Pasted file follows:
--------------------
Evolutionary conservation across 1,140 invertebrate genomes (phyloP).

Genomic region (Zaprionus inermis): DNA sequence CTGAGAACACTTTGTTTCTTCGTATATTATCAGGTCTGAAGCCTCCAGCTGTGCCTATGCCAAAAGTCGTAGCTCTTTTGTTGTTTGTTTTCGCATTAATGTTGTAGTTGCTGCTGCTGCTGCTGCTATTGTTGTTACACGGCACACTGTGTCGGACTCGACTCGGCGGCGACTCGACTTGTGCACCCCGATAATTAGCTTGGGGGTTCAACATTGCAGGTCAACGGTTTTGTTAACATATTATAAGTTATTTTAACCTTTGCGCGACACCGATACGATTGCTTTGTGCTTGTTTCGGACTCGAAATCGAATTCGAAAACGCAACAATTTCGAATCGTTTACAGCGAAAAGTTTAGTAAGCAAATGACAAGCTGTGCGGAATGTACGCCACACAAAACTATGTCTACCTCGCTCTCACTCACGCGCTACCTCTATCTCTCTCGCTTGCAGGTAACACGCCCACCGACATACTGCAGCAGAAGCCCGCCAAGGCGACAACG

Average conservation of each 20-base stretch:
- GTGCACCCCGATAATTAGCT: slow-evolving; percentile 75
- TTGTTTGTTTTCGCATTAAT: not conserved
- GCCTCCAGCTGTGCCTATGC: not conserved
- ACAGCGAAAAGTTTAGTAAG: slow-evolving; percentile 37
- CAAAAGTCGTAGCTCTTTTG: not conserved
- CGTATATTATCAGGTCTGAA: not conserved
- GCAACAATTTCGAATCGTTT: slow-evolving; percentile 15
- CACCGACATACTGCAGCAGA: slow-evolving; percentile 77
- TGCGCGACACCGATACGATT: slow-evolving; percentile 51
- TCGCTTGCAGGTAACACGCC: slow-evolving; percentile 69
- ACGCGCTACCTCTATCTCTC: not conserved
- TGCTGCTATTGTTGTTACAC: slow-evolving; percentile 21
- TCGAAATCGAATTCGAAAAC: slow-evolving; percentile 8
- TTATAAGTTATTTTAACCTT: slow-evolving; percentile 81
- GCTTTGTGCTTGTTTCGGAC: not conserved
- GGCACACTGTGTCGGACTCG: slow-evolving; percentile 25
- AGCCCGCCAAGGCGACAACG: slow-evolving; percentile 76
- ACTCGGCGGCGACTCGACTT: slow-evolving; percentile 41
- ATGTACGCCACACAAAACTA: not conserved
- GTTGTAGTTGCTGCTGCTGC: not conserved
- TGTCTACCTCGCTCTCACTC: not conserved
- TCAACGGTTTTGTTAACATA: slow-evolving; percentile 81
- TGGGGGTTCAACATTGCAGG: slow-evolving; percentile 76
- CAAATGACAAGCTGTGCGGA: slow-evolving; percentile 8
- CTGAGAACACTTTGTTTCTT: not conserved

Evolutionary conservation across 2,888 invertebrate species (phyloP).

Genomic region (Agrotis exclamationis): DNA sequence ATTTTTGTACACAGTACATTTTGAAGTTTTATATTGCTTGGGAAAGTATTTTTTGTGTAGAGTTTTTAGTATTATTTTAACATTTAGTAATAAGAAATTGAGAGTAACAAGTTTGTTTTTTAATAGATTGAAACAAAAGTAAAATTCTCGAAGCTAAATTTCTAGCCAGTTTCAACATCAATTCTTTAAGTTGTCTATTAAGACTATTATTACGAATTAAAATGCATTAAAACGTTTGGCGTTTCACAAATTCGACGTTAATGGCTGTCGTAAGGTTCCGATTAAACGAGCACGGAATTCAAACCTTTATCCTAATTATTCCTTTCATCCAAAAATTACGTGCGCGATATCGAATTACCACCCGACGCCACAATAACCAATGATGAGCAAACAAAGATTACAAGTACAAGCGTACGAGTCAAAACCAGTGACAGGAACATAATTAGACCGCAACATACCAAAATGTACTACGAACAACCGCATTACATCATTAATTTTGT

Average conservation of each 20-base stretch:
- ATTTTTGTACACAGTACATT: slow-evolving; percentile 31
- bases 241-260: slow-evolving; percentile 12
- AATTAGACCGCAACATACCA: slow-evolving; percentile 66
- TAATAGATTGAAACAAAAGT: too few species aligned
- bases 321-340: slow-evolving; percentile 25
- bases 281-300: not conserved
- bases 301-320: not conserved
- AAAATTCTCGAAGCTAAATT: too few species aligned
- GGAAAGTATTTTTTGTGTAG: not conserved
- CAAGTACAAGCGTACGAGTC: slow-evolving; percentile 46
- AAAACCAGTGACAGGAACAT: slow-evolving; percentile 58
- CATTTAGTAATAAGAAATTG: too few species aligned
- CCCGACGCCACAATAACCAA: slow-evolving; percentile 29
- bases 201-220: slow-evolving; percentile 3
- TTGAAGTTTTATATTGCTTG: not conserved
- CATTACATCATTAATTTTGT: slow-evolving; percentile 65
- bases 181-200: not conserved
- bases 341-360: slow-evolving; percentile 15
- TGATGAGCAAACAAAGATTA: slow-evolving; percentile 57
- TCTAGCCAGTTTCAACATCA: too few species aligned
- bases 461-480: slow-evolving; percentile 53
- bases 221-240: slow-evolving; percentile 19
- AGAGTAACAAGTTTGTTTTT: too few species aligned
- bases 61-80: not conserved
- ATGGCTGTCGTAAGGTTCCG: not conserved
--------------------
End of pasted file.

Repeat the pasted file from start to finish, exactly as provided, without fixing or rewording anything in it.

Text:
Evolutionary conservation across 1,140 invertebrate genomes (phyloP).

Genomic region (Zaprionus inermis): DNA sequence CTGAGAACACTTTGTTTCTTCGTATATTATCAGGTCTGAAGCCTCCAGCTGTGCCTATGCCAAAAGTCGTAGCTCTTTTGTTGTTTGTTTTCGCATTAATGTTGTAGTTGCTGCTGCTGCTGCTGCTATTGTTGTTACACGGCACACTGTGTCGGACTCGACTCGGCGGCGACTCGACTTGTGCACCCCGATAATTAGCTTGGGGGTTCAACATTGCAGGTCAACGGTTTTGTTAACATATTATAAGTTATTTTAACCTTTGCGCGACACCGATACGATTGCTTTGTGCTTGTTTCGGACTCGAAATCGAATTCGAAAACGCAACAATTTCGAATCGTTTACAGCGAAAAGTTTAGTAAGCAAATGACAAGCTGTGCGGAATGTACGCCACACAAAACTATGTCTACCTCGCTCTCACTCACGCGCTACCTCTATCTCTCTCGCTTGCAGGTAACACGCCCACCGACATACTGCAGCAGAAGCCCGCCAAGGCGACAACG

Average conservation of each 20-base stretch:
- GTGCACCCCGATAATTAGCT: slow-evolving; percentile 75
- TTGTTTGTTTTCGCATTAAT: not conserved
- GCCTCCAGCTGTGCCTATGC: not conserved
- ACAGCGAAAAGTTTAGTAAG: slow-evolving; percentile 37
- CAAAAGTCGTAGCTCTTTTG: not conserved
- CGTATATTATCAGGTCTGAA: not conserved
- GCAACAATTTCGAATCGTTT: slow-evolving; percentile 15
- CACCGACATACTGCAGCAGA: slow-evolving; percentile 77
- TGCGCGACACCGATACGATT: slow-evolving; percentile 51
- TCGCTTGCAGGTAACACGCC: slow-evolving; percentile 69
- ACGCGCTACCTCTATCTCTC: not conserved
- TGCTGCTATTGTTGTTACAC: slow-evolving; percentile 21
- TCGAAATCGAATTCGAAAAC: slow-evolving; percentile 8
- TTATAAGTTATTTTAACCTT: slow-evolving; percentile 81
- GCTTTGTGCTTGTTTCGGAC: not conserved
- GGCACACTGTGTCGGACTCG: slow-evolving; percentile 25
- AGCCCGCCAAGGCGACAACG: slow-evolving; percentile 76
- ACTCGGCGGCGACTCGACTT: slow-evolving; percentile 41
- ATGTACGCCACACAAAACTA: not conserved
- GTTGTAGTTGCTGCTGCTGC: not conserved
- TGTCTACCTCGCTCTCACTC: not conserved
- TCAACGGTTTTGTTAACATA: slow-evolving; percentile 81
- TGGGGGTTCAACATTGCAGG: slow-evolving; percentile 76
- CAAATGACAAGCTGTGCGGA: slow-evolving; percentile 8
- CTGAGAACACTTTGTTTCTT: not conserved

Evolutionary conservation across 2,888 invertebrate species (phyloP).

Genomic region (Agrotis exclamationis): DNA sequence ATTTTTGTACACAGTACATTTTGAAGTTTTATATTGCTTGGGAAAGTATTTTTTGTGTAGAGTTTTTAGTATTATTTTAACATTTAGTAATAAGAAATTGAGAGTAACAAGTTTGTTTTTTAATAGATTGAAACAAAAGTAAAATTCTCGAAGCTAAATTTCTAGCCAGTTTCAACATCAATTCTTTAAGTTGTCTATTAAGACTATTATTACGAATTAAAATGCATTAAAACGTTTGGCGTTTCACAAATTCGACGTTAATGGCTGTCGTAAGGTTCCGATTAAACGAGCACGGAATTCAAACCTTTATCCTAATTATTCCTTTCATCCAAAAATTACGTGCGCGATATCGAATTACCACCCGACGCCACAATAACCAATGATGAGCAAACAAAGATTACAAGTACAAGCGTACGAGTCAAAACCAGTGACAGGAACATAATTAGACCGCAACATACCAAAATGTACTACGAACAACCGCATTACATCATTAATTTTGT

Average conservation of each 20-base stretch:
- ATTTTTGTACACAGTACATT: slow-evolving; percentile 31
- bases 241-260: slow-evolving; percentile 12
- AATTAGACCGCAACATACCA: slow-evolving; percentile 66
- TAATAGATTGAAACAAAAGT: too few species aligned
- bases 321-340: slow-evolving; percentile 25
- bases 281-300: not conserved
- bases 301-320: not conserved
- AAAATTCTCGAAGCTAAATT: too few species aligned
- GGAAAGTATTTTTTGTGTAG: not conserved
- CAAGTACAAGCGTACGAGTC: slow-evolving; percentile 46
- AAAACCAGTGACAGGAACAT: slow-evolving; percentile 58
- CATTTAGTAATAAGAAATTG: too few species aligned
- CCCGACGCCACAATAACCAA: slow-evolving; percentile 29
- bases 201-220: slow-evolving; percentile 3
- TTGAAGTTTTATATTGCTTG: not conserved
- CATTACATCATTAATTTTGT: slow-evolving; percentile 65
- bases 181-200: not conserved
- bases 341-360: slow-evolving; percentile 15
- TGATGAGCAAACAAAGATTA: slow-evolving; percentile 57
- TCTAGCCAGTTTCAACATCA: too few species aligned
- bases 461-480: slow-evolving; percentile 53
- bases 221-240: slow-evolving; percentile 19
- AGAGTAACAAGTTTGTTTTT: too few species aligned
- bases 61-80: not conserved
- ATGGCTGTCGTAAGGTTCCG: not conserved